Honduras SRT Team Finds Value in Local Clinic’s Services
Summer research project has yielded less data than expected, but enough to draw meaningful correlations.
Published August 12, 2021 under Student Stories
Duke students Mia Murphy, Brian Linder and Shae Nicolaisen reflect on their summer Student Research Training (SRT) project working with Clinica Esperanza, a community health clinic on the island of Roatan, Honduras. The team planned to work on two projects – one assessing risks of dental caries, or cavities, in the community, and a second collecting data on the postnatal experiences of mothers who received prenatal care at the clinic.
Throughout the summer, we experienced significant delays in both our dental caries project and the postnatal surveys.
COVID-19 was a major factor, especially for the collection of postnatal surveys. Because of the pandemic, our community partner, Clinica Esperanza, closed its OB/GYN clinic, which meant that women who had visited the clinic for prenatal appointments had to give birth at the hospital instead. Typically, they continued going to the hospital for postnatal checkups, which made it difficult for the clinic to complete follow-up surveys. This was complicated by the fact that on Roatan, residents frequently change phone numbers, and so it can be hard to track people down remotely.
As a result, the clinic was able to collect only 48 postnatal surveys from the 220 mothers that had visited for prenatal appointments. Although this was a smaller data set than we had expected, after consulting with our mentor, Dr. Dennis Clements, we decided to go ahead with our analysis.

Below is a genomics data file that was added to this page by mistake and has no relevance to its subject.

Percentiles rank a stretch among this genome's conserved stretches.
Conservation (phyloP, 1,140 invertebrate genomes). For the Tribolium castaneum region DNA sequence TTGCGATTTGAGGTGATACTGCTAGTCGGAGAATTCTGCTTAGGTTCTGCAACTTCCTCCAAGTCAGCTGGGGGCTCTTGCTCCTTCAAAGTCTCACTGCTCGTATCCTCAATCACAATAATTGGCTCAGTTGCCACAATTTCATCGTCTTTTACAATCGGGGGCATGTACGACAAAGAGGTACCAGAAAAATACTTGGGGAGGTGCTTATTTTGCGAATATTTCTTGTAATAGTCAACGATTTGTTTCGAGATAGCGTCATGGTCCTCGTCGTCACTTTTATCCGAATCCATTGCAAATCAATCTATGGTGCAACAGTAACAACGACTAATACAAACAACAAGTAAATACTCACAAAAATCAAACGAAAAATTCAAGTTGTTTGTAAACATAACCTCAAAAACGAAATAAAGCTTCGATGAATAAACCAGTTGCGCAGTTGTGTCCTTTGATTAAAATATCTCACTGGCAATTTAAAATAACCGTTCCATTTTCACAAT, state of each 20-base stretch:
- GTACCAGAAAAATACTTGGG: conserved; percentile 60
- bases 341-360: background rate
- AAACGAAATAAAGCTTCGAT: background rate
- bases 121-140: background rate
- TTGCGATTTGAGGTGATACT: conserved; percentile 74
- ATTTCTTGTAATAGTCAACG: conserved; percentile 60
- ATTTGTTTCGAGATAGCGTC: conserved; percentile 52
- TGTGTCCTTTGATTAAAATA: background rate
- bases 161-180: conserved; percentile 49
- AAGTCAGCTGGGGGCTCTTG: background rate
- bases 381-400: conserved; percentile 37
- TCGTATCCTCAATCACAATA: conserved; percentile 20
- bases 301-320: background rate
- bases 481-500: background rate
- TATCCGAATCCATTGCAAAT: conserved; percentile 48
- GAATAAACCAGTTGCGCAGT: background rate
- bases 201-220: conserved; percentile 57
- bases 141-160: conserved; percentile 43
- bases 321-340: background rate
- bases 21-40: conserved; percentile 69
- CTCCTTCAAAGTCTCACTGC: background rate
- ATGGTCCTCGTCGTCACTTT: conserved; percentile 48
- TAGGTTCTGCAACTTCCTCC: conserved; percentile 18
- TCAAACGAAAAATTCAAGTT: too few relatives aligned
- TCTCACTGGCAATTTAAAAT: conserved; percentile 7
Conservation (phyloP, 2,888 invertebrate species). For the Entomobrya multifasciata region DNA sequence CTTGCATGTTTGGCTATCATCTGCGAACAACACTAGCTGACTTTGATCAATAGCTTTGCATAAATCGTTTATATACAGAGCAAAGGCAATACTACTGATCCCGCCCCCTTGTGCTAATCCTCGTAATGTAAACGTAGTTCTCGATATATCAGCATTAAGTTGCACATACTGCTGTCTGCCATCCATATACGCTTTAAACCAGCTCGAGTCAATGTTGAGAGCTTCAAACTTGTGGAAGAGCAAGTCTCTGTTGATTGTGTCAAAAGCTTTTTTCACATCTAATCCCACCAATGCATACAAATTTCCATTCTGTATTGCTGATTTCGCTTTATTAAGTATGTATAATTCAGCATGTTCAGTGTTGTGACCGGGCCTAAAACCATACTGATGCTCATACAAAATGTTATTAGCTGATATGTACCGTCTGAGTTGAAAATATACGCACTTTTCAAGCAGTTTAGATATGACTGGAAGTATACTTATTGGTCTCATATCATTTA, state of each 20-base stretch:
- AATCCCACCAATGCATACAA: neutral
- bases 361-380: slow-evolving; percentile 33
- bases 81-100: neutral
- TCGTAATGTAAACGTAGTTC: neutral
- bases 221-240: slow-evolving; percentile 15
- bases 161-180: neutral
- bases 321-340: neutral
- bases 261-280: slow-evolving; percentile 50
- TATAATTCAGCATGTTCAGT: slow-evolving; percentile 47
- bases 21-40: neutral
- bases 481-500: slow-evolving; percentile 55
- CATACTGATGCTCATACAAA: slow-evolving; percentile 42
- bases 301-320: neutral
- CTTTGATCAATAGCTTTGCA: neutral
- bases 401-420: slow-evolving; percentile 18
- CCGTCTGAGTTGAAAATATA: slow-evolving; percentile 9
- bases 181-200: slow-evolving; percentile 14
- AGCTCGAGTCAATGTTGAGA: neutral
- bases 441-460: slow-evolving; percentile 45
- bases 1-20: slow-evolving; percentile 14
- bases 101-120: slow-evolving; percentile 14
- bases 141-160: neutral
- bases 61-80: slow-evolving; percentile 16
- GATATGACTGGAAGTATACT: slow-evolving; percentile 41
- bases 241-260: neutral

Despite the smaller data set, we have found some significant correlations. Mothers who had prenatal visits at the clinic were more likely to have taken prenatal vitamins during pregnancy. Another important finding for our community partner is that all 220 mothers who received prenatal care at the clinic responded that they would consider giving birth there, which could prompt the clinic to reopen birthing services when it is considered safe again.
For the dental project, some of the obstacles had nothing to do with the pandemic. Clinica Esperanza had a few challenges through the beginning of summer with dental equipment needing repair, which delayed examinations that were to supply data for our analysis.
We are still receiving 5-9 survey responses each week, but we don’t anticipate reaching our goal of 200 completed surveys by the end of the summer. We plan to continue data collection and input into the fall semester, with the hope that the next SRT team can pick up where we left off.
While we don’t have enough data to analyze yet, we are observing any connection between responses to questions about dental habits, including flossing, brushing, and the presence of dental erosion or self-reported previous dental caries. We hope that this project can create a meaningful foundation for future research in dental hygiene in Honduras, while also helping inform Clinica Esperanza on how to tailor their current outreach efforts to the community.